Don't help the compiler!

Hi all,
STL (Stephan T. Lavavej) in his talk at Going Native 2013, gave this
example of an attempt to "help the compiler", which is at best
superfluous:

    auto p = std::make_pair<int, double>(42, 3.1415);

and recommended

    auto p = std::make_pair (42, 3.1415);

I thought of writing a plugin to warn in the "helpful" case. However,
clang -std=c++11 -Xclang -ast-dump produced virtually identical output.

Is there a way to distinguish between these two situations?

Csaba

pair_expl.ast (2.73 KB)

pair_impl.ast (2.73 KB)

You can check the hasExplicitTemplateArgs bit on the DeclRefExpr to std::make_pair. We also have a clang-tidy checker for this pattern in ExplicitMakePairCheck.cpp that you can use as an example.

- Ben

The latter form seems less readable. The fact that a floating point literal is a double unless suffixed with f is something that is rarely important for developers to remember, so this extra piece of information increases the cognitive burden when reading the code.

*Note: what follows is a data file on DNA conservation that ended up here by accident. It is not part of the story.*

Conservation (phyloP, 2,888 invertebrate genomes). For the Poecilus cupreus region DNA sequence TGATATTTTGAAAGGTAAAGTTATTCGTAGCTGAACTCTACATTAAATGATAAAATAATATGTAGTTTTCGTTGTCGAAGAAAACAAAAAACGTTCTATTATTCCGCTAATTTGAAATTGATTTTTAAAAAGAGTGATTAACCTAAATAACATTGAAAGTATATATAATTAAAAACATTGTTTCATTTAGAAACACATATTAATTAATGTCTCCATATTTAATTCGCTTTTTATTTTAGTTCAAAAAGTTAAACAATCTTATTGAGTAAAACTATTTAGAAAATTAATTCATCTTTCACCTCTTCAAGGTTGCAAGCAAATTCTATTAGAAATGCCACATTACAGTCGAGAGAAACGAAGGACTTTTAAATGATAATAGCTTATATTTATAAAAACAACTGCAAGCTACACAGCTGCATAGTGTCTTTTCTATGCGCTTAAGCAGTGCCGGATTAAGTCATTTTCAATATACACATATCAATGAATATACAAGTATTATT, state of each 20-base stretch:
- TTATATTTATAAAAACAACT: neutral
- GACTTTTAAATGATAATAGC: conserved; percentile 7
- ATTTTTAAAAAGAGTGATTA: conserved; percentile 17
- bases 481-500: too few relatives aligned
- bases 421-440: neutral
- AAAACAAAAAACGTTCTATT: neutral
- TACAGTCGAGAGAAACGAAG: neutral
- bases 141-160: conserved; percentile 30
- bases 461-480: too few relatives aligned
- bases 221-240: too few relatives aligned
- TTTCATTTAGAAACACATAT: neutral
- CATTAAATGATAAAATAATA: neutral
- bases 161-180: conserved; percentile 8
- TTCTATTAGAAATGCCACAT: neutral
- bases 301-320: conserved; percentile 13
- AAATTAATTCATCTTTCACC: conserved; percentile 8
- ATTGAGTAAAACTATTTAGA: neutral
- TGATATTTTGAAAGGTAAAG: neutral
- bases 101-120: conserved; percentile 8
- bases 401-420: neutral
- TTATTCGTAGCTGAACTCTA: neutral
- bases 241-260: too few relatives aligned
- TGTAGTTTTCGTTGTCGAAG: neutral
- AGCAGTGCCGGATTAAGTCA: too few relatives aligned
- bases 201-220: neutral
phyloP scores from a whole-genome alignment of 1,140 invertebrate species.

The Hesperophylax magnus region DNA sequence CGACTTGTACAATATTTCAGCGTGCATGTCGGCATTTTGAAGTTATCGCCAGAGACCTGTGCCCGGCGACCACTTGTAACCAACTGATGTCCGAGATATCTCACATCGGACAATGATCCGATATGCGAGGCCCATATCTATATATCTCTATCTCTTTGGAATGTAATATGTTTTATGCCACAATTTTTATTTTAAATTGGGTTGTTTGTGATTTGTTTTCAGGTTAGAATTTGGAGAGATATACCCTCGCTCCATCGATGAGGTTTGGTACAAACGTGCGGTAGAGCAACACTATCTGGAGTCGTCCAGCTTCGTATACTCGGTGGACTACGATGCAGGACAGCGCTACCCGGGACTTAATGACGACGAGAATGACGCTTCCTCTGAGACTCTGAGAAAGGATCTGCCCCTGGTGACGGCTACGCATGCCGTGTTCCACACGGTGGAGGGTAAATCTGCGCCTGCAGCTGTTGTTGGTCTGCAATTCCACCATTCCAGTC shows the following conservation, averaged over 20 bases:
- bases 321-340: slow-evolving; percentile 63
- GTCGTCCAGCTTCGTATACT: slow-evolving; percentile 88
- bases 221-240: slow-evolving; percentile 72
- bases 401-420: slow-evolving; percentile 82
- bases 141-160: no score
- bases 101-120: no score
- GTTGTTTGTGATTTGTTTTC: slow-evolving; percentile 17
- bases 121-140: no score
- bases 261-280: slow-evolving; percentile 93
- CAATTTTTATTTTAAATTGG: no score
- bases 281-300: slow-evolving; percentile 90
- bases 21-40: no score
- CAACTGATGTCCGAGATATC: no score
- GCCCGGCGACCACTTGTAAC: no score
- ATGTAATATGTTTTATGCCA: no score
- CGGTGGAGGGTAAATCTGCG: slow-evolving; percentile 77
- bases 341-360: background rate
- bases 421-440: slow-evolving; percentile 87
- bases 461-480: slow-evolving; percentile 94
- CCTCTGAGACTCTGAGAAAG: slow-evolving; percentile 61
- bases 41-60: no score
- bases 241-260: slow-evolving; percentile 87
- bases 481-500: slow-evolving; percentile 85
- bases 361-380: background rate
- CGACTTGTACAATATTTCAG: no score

The goal of the former form is not to 'help the compiler', it is to help the poor sap who has to maintain this code in a couple of years.

David

If you really need to think about whether it is float or double, then the
unnecessary cognitive burden is somewhere else entirely.

-- J. Z.

Hi.

The latter form seems less readable. The fact that a floating point literal is a double unless suffixed with f is something that is rarely important for developers to remember, so this extra piece of information increases the cognitive burden when reading the code.

The goal of the former form is not to 'help the compiler', it is to help the poor sap who has to maintain this code in a couple of years.

While this might be true, the point of std::make_pair is to deduce the type of the arguments.
If one wants to explicitly specify the types, he can simply do:

auto p = std::pair<int,double>(42, 3.14);

or

std::pair<int,double> p{42, 3.14};

which are also a few less keystrokes. It doesn’t need make_pair, which is perfectly redundant if
you don’t want it to deduce the types.

Also in general, explicitly specifying the types of arguments of a template function which is
designed with deduction in mind, seems to me bad practice, because it’s fragile if one
change the arguments but not the types of vice-versa, and could break or slowdown things
when perfect-forwarding comes in the mix.

This example exacerbates the issue:
auto p = std::make_unique<T, ArgT1, ArgT2, ArgT3>(arg1, arg2, arg3); // Please don’t.

So IMHO a check to tell the inexperienced user about this redundancy is very helpful.

David

Bye,
Nicola